This book maps recent developments in the landscape of education policy in higher and vocational education, the returns of education, curriculum design and education reforms, driven by social, economic, political and cultural factors. Contributed by over twenty authors from five continents, this collection provides diverse, innovative and useful perspectives on the ways education policy is researched, implemented and enacted. It helps researchers, policy makers, students and practitioners to better understand processes of policy making, its theory, practice and outcomes. Despite national differences, many shared features and challenges emerge from this book as education systems face the common need to reinvent their existing systems and processes.
Echoes of Europeanisation? Education for development and international integration in Mongolia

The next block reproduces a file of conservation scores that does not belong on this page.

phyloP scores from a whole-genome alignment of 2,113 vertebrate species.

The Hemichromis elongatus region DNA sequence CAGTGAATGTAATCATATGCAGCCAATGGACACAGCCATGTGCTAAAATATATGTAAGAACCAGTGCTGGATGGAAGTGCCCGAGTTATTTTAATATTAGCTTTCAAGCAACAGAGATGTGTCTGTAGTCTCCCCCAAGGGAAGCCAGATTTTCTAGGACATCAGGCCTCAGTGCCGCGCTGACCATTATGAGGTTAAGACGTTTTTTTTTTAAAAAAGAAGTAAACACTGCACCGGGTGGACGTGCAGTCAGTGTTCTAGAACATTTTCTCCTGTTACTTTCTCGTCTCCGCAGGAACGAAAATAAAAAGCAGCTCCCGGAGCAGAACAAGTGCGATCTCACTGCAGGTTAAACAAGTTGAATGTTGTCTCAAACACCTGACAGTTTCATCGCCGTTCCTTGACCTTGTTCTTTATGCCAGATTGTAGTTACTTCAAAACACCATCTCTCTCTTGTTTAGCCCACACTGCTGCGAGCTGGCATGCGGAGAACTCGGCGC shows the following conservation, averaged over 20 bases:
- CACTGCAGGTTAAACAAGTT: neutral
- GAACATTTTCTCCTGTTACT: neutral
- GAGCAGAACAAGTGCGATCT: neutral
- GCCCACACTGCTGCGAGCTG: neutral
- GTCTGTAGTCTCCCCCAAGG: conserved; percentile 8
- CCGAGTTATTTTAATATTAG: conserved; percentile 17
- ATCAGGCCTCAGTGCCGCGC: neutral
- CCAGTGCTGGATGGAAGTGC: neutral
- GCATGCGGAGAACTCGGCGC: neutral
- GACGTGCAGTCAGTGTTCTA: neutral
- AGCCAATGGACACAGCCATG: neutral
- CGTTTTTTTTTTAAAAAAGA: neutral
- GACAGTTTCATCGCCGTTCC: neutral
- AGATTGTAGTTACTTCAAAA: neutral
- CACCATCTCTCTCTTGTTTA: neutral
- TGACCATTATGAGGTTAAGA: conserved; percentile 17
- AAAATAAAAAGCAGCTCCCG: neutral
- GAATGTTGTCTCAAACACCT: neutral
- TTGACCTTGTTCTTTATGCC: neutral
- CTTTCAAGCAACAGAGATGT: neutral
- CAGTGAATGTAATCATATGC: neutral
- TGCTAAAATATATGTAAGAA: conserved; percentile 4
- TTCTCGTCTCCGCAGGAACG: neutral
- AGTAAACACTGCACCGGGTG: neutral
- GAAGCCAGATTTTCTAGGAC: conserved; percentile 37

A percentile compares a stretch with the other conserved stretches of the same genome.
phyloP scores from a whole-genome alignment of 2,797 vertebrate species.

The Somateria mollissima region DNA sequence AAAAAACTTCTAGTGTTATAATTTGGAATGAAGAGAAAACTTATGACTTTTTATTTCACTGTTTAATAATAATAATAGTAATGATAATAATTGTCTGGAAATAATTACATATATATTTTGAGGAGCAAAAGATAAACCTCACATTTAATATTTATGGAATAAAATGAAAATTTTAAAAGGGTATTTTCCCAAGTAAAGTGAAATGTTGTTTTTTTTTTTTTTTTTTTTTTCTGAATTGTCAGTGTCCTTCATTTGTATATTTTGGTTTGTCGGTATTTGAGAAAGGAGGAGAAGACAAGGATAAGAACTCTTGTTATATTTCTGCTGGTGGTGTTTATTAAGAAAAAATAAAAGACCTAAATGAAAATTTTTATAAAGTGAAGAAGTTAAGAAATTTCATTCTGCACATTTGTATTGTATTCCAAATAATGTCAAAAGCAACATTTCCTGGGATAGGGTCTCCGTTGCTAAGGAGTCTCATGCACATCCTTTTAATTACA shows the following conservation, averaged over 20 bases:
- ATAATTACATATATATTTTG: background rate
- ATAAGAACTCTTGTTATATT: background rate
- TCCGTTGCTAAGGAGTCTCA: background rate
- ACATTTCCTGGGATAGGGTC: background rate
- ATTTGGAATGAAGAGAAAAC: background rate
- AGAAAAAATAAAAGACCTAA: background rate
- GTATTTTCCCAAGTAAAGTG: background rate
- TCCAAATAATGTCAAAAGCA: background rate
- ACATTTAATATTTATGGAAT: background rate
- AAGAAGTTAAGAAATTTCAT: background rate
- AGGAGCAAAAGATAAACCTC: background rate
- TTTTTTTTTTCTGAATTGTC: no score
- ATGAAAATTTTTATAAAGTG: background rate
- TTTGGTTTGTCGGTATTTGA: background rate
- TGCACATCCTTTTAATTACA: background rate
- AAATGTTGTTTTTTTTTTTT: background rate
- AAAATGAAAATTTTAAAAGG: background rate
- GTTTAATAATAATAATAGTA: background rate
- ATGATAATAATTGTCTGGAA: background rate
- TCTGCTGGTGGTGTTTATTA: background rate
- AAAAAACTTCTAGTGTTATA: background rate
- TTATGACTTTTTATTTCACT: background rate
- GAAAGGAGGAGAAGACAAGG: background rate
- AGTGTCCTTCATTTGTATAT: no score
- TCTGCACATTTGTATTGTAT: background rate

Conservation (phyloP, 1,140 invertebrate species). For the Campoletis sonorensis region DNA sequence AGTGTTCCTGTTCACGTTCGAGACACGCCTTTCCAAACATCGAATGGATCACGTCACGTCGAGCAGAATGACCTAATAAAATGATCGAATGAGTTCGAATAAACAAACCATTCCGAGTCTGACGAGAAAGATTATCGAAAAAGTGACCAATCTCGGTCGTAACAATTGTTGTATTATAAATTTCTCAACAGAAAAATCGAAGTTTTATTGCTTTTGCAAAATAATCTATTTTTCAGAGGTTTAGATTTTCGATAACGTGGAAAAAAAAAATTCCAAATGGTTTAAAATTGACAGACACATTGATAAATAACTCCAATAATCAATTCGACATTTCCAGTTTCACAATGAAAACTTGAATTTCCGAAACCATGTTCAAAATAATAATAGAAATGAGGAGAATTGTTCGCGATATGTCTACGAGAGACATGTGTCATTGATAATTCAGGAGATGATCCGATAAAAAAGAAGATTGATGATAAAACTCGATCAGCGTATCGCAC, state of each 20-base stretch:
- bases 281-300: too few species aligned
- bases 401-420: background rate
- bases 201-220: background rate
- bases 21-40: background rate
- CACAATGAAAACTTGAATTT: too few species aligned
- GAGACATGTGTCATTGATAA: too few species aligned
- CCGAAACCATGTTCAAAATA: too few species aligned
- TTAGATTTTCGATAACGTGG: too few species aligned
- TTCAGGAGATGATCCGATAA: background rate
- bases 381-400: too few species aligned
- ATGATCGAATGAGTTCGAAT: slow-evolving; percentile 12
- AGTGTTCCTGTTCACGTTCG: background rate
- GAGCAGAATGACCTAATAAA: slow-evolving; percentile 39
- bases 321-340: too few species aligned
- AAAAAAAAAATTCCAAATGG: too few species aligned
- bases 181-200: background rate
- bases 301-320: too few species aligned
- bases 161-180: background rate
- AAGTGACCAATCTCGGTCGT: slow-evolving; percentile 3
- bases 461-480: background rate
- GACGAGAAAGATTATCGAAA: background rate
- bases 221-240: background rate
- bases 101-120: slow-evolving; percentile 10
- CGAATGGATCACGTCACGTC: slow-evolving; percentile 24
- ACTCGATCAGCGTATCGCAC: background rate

‘Echoes of Europeanisation?’ is an expository of policy-level change in Mongolia’s education system, with an emphasis on the role of foreign relations and development partnerships. As Mongolia spent almost seven decades as a satellite state to the USSR (1924–1991), this chapter focuses on three elements of post-1990 educational reforms: language policy, standards, and post-compulsory education and training. Collectively, these fields frame an inquiry into whether the focal reform projects signal partial convergence towards Europe-derived norms and standards, as well as whether ‘European’ terms (concepts), products and services might have been appropriated selectively–and on a limited scale–in a manner which supports conveying convergence or comparability to domestic and international target audiences. The chapter begins with a deconstruction of ‘Europeanisation’ before introducing Mongolia and conceptual frameworks of ‘development’, ‘liberal democracy’, policy ‘indigenisation’ and foreign policy. Next, language policy, secondary school curricular standards, and post-compulsory education and training are historically contextualised, and their contemporary forms outlined, before the chapter culminates in a discussion about whether Mongolia’s recent educational reforms might indeed reflect processes of Europeanisation. This chapter highlights the role of public-private partnerships and international organisations in the adoption of foreign educational policies and products in transitioning markets. Inspired by Silova (2002), the author implicitly makes a case for policy learners to analyse education reform work within the compounding qualifiers of foreign policy priorities, conditionality attached to governmental grants or loans, and contemporary identity politics.
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